Are Lingcod True Cod?

Are Lingcod True Cod?

When fishing for cod or lingcod, it's important to understand the differences between the fish. You'll always have a bigger advantage with having more knowledge about the difference between lingcod and what most scientists call "true cod".

What Is a Lingcod and Why Is Lingcod Different Than a "True Cod"?

Lingcod, also called Ling Cod or the scientific name Ophiodon elongatus, are different from other cod species in several ways, including their scientific classification, appearance, habitat, and behavior. In order to catch more lingcod, you must first understand the difference between lingcod and the average cod.

While lingcod share the name "cod," they are taxonomically distinct from true cod species and exhibit different ecological adaptations based on their specific habitats and behaviors. It's important to note that lingcod are not true members of the cod family but are often referred to as such due to historical naming conventions.

Our List of Key Distinctions Between Lingcod and "True" Cod

Small ling cod caught with copper pipe jig

Lingcod Scientific Classification:

Lingcod belong to the family Hexagrammidae, which includes other species like the greenling and rockfish. They are not classified under the Gadidae family, which is where true cod species are found.

True Cod encompasses several species, each with its unique characteristics and distribution. Atlantic cod (Gadus morhua), prevalent in the North Atlantic, is renowned for its white, flaky flesh and historical significance in European cuisines, though overfishing has led to population declines. Pacific cod (Gadus macrocephalus), also known as Alaska pollock, thrives in the North Pacific and is a key commercial species, often utilized in fish products. Saffron cod (Eleginus gracilis) inhabits the Arctic and northern Pacific and is occasionally caught as bycatch. Greenland cod (Gadus ogac), or Greenland halibut, found in the North Atlantic and Arctic Oceans, boasts a distinct elongated body. 


Ling cod with a giant head being held up on boat by fisherman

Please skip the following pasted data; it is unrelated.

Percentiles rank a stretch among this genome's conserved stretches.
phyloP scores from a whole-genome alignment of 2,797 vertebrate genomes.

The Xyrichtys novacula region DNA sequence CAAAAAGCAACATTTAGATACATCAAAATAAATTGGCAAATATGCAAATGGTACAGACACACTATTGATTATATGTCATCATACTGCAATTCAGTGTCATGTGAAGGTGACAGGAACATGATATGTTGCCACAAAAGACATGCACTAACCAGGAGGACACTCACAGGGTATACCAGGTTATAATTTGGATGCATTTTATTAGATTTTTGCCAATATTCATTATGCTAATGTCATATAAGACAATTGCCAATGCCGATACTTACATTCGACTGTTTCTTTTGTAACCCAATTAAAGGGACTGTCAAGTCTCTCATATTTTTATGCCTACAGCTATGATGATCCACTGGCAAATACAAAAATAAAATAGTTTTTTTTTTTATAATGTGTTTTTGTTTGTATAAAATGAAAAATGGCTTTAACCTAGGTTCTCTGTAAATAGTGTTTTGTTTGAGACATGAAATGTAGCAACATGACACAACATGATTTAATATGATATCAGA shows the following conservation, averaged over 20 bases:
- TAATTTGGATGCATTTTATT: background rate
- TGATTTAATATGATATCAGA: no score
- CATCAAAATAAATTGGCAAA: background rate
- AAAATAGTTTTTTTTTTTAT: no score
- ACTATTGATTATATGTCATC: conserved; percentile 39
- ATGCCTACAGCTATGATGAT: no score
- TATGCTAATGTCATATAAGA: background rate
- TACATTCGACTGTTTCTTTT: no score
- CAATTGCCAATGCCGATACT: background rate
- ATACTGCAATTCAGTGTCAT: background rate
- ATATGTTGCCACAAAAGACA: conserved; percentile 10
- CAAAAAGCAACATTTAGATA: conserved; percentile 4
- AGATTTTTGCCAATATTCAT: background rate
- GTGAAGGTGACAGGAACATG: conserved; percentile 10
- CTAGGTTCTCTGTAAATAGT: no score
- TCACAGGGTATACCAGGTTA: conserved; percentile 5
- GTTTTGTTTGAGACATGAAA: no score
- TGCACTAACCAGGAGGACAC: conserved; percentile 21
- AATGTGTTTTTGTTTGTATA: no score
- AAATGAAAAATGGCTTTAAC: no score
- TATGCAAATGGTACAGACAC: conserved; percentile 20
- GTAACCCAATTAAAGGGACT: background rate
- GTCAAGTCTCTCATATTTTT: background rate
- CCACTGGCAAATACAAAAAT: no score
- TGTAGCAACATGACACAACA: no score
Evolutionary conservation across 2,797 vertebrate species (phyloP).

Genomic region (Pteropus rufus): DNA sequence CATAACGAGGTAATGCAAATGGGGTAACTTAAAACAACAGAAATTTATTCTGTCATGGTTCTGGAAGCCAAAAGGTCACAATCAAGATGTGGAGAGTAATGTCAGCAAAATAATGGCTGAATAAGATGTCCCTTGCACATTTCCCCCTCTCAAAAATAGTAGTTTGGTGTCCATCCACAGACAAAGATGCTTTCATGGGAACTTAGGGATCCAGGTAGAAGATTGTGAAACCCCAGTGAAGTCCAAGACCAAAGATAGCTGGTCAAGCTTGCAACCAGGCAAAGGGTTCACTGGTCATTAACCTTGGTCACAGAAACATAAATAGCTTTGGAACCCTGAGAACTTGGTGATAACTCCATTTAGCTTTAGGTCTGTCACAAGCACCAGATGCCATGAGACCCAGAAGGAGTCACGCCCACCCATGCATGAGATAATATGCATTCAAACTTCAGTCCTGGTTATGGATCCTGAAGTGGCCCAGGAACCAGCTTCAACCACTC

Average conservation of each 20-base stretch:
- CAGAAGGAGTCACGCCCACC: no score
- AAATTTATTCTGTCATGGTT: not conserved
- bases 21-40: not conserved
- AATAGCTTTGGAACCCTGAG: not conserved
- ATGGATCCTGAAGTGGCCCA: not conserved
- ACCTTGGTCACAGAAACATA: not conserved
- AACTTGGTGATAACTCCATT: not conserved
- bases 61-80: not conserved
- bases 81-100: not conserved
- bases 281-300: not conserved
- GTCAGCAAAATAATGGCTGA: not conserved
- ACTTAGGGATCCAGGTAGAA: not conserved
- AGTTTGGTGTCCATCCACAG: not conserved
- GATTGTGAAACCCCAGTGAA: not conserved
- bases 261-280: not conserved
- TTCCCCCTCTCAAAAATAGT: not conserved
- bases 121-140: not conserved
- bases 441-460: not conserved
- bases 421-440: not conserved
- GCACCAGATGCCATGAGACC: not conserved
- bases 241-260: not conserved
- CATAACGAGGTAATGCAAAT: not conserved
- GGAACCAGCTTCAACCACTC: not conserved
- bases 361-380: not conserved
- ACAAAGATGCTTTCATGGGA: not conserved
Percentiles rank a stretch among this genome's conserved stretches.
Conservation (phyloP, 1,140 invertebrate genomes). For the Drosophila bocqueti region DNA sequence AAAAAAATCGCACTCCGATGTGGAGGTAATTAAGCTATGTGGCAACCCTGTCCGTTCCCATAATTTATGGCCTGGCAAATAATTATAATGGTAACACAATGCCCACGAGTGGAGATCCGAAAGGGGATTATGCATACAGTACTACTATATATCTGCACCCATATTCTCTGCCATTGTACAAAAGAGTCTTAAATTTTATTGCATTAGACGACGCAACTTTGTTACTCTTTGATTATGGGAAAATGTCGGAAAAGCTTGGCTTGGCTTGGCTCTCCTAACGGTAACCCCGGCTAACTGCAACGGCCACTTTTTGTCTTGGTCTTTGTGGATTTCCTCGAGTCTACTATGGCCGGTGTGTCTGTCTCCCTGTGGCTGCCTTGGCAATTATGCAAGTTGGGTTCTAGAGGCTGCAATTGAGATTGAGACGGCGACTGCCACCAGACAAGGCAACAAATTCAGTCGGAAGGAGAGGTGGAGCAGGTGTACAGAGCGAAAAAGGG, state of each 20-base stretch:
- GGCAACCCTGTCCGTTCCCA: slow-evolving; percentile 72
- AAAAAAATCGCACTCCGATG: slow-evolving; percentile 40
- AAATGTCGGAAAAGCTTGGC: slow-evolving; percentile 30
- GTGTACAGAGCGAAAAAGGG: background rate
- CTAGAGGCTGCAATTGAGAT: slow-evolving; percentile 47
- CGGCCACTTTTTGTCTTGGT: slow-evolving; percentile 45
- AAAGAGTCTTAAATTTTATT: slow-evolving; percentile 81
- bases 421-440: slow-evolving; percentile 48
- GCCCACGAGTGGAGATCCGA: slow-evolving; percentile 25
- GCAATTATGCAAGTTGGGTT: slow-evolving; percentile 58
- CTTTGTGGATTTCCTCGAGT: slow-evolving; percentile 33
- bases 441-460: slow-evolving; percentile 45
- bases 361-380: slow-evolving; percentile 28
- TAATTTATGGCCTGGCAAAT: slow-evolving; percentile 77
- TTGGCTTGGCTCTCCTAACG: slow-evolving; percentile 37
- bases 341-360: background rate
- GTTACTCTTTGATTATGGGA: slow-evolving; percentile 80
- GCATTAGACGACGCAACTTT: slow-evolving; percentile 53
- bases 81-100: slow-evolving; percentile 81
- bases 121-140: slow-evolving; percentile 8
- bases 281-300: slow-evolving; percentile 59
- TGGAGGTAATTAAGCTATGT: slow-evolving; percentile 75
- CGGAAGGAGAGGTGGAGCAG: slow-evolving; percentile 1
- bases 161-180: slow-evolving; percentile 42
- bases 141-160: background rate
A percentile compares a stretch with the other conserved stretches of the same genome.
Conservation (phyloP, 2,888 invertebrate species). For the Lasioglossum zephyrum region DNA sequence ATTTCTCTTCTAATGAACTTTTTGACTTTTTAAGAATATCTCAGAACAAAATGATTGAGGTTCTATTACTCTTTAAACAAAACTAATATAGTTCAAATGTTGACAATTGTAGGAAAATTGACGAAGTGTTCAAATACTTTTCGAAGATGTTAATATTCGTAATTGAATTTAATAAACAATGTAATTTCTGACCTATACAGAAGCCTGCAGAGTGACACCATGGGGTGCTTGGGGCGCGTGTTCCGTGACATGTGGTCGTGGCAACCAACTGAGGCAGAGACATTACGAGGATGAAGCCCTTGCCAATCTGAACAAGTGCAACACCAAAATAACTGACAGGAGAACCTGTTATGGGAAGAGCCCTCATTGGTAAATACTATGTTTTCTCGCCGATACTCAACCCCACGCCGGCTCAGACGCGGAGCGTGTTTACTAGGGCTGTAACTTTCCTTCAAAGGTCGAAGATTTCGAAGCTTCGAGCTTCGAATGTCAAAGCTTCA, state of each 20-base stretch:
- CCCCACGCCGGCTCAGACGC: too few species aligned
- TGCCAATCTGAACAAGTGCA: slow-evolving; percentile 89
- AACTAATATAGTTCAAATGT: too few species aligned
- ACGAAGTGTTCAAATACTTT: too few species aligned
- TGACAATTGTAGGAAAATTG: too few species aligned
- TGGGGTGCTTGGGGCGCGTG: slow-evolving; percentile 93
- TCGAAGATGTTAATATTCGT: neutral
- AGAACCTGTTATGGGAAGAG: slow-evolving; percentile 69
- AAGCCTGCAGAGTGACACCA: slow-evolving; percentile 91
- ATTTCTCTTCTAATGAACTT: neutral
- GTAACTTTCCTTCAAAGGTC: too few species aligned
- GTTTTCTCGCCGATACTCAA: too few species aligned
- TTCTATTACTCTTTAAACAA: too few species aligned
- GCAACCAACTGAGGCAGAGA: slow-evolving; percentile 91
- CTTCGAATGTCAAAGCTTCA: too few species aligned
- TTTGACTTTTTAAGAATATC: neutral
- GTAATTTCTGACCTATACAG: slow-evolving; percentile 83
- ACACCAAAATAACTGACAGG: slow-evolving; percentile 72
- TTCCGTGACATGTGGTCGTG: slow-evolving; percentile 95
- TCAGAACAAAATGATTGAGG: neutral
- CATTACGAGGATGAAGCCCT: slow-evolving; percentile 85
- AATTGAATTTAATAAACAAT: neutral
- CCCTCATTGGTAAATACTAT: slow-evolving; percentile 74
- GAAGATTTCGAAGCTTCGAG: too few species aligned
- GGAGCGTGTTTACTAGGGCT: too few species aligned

Lingcod Appearance vs. True Cod Appearance:

Lingcod have a distinctive appearance with a large head and a wide mouth, often filled with sharp teeth. They also have a mottled coloration, ranging from greenish to brownish, which helps them blend into their rocky coastal habitat.

True cod species, such as Atlantic cod (Gadus morhua) and Pacific cod (Gadus macrocephalus), typically have a more streamlined body, a smaller head, and a softer, less jagged appearance.

Lingcod head on a boat

Lingcod Habitat vs. True Cod Habitat:

Lingcod are primarily found in the North Pacific, along the coasts of North America from California to Alaska, as well as in parts of Asia. They prefer rocky or reef habitats and are often found in shallow waters close to the shore.

True cod species inhabit a variety of environments, including deeper offshore waters and continental shelves. Atlantic cod, for example, is commonly found in the cold waters of the North Atlantic.

Three lingcod caught with pipe jigs by three fisherman in California

Lingcod Behavior:

Lingcod are known for their aggressive behavior and are ambush predators. They often lie in wait for prey, using their powerful tails to quickly strike and capture smaller fish or invertebrates.

True cod species are generally more sedentary and may feed on a wider range of prey items, including fish, crustaceans, and mollusks.

Lingcod vs. True Cod Differences Summary:

Lingcod are a vastly different species when compared to true cod species. While they both share the name "cod", the methods to catch lingcod and true cod vary significantly.  Ling cod are much more aggressive, solitary fish than true cod.  True cod are caught throughout the world in almost all oceans, while lingcod primarily live in the Pacific ocean along the west coast of the United States and Canada. Lingcod are jagged, strong fish that stand out as predators when compared to their true cod counterparts.

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